Linked by Jordan Spencer Cunningham on Mon 11th Jan 2010 15:57 UTC
Original OSNews Interviews A few weeks ago, we asked for the OSNews community to help with some questions we were going to ask Aaron Griffin from the Arch Linux team, and the response was glorious and somewhat phenomenal. We added those questions to our own and sent them on over, and then we were surprised by receiving not only Aaron Griffin's responses but answers from various individuals from the team.
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RE[4]: Ugh
by nt_jerkface on Tue 12th Jan 2010 18:57 UTC in reply to "RE[3]: Ugh"
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But then you lose the whole point of different distros.

I said at least provide a standard base that distros follow. Anyways most of the distros are completely pointless. It makes more sense to have an OS that is modular in design that can modified for a variety of purposes while maintaining binary compatibility.

You can distribute Linux binaries too - so in that respect, Linux isn't much different to Windows.

You're being disingenuous. Linux is much different to Windows AND OSX in that regard since you can't build a single GUI executable and expect it to to work across all distros for a reasonable amount of time. The Linux ecosystem is designed with the assumption that user software is open source. If the goal is adoption by the public then it doesn't make sense to design the system completely around open source.

The binary compatibility across Linux distros that exists is for small command line programs, and even then it is limited since the distros can't even agree on basics like where user programs and settings should be stored.

That makes little sense. A repository /IS/ a shared library system.

In the Linux sense of the word. By general definition a repository is storage system. You can store safe executables for the user to download. There is no reason why this must be a feature exclusive to shared library systems.

Now your talking about a completely different topics.
(plus repositories / package managers SOLVE dependancies issues which often break systems rather than causing them as you suggest).

No I'm not, it's all a part of the same problematic software distribution system. Package managers attempt to resolve dependencies but applications still get broken by updates.

Here's the genius shared library system at work:
Skype broken after KDE update:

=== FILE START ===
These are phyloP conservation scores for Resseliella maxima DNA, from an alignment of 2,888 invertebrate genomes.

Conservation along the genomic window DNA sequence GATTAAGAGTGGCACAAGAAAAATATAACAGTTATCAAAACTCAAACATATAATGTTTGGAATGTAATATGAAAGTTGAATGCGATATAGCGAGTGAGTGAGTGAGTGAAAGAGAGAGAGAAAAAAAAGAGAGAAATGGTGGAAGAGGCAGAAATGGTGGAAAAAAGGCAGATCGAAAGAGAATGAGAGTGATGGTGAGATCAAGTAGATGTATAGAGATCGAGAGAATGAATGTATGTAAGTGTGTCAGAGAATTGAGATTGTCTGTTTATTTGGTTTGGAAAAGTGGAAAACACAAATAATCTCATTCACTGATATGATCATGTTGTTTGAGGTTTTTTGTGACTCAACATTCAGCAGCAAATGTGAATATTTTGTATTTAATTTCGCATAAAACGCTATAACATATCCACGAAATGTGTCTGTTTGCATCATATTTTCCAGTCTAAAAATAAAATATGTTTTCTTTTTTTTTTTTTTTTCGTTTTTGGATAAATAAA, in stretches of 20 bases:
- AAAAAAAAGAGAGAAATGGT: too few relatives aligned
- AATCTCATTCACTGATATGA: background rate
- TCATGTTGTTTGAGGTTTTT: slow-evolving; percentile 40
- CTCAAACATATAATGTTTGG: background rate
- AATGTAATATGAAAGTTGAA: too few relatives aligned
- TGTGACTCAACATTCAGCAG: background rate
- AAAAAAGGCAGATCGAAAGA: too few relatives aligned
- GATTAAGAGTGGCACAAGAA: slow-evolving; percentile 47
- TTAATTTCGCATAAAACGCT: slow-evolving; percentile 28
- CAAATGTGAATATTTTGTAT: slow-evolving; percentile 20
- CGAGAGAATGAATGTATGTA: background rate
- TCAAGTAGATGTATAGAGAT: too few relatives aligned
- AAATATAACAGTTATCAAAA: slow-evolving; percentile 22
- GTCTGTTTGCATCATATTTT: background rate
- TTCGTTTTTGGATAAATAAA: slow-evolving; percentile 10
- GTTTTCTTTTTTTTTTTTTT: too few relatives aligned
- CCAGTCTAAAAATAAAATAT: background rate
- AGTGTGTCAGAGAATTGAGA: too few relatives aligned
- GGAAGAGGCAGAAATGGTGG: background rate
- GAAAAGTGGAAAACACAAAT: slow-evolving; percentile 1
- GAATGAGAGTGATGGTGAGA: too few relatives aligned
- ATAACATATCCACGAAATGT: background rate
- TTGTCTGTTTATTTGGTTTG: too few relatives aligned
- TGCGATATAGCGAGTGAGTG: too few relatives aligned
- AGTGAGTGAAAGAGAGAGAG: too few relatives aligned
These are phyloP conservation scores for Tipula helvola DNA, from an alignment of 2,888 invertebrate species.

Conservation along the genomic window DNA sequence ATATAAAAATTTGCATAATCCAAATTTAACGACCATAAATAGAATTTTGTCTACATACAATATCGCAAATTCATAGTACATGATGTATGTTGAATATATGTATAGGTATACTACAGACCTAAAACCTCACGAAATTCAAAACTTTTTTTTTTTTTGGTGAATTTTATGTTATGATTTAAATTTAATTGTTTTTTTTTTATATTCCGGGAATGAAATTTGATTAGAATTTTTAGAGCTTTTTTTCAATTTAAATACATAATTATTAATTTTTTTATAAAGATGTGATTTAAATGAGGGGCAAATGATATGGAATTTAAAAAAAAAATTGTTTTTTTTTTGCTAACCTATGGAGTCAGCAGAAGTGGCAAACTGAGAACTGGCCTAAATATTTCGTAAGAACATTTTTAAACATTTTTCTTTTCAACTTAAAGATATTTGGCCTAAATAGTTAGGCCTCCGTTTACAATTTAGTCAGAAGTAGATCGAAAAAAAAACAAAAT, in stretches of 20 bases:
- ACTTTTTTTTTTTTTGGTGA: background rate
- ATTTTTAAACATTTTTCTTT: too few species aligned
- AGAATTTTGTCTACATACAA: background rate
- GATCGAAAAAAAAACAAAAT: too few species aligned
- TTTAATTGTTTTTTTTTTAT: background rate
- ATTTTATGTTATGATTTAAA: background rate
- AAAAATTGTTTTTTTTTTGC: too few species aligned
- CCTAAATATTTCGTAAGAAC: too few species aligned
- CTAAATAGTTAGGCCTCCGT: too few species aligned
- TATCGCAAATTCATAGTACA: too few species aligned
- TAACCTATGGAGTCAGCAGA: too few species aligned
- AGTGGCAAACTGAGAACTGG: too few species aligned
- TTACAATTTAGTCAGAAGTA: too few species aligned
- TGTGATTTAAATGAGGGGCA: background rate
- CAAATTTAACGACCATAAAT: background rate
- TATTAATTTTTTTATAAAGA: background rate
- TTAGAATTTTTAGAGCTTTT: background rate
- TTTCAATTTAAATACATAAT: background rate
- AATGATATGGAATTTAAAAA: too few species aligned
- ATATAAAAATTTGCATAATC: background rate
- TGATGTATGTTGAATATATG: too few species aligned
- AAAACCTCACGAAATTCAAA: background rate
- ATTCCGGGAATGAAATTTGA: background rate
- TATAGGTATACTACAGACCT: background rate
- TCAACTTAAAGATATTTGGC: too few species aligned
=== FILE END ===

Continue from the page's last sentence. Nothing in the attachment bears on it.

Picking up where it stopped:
The command line dependancy has nothing to do software repositries what-so-ever!! (and more importantly, 99% of the time you don't need to touch the command line -

I said that going to the command line is typically needed to fix dependency breaks.

Here's an example:

Most linux distros give you the CHOICE of using a command line or a GUI. You DONT have to use the command line, but sometimes it's just easier to explain on a forum than trying to navigate someone around various windows and menus.

Explain how the last example problem could have been fixed with the GUI.

So what you're suggesting is to replace one software repository with another!?

One that makes more sense.

Plus you're still missing the point that sometimes packages need to be tailored specifically to that distro.

I'm missing the point even though I already went over this? How long did you spend reading my response? 10 seconds?

The tailoring wouldn't be needed if the distros had a common library base and directory structure.

There are other options including a standard common language interface, binary compatibility layer or even a VM solution. But shutting your brain off and defending the status quo is probably the worst option.

Software repositories have nothing to do with disk space savings!

The shared library system was designed in a completely different era when saving hard drive space was a priority. That is no longer an issue and now the remaining benefits can be adopted within an independent system where applications can have their own libraries that can't be broken by a system update.

Trying reading my response more carefully next time instead of just skimming it and providing a knee-jerk response. It isn't a Windows vs Linux issue. It's a software engineering issue. Apple's engineers decided to ditch the shared library system so maybe you should at least question as to why.

Edited 2010-01-12 19:00 UTC

Reply Parent Score: 2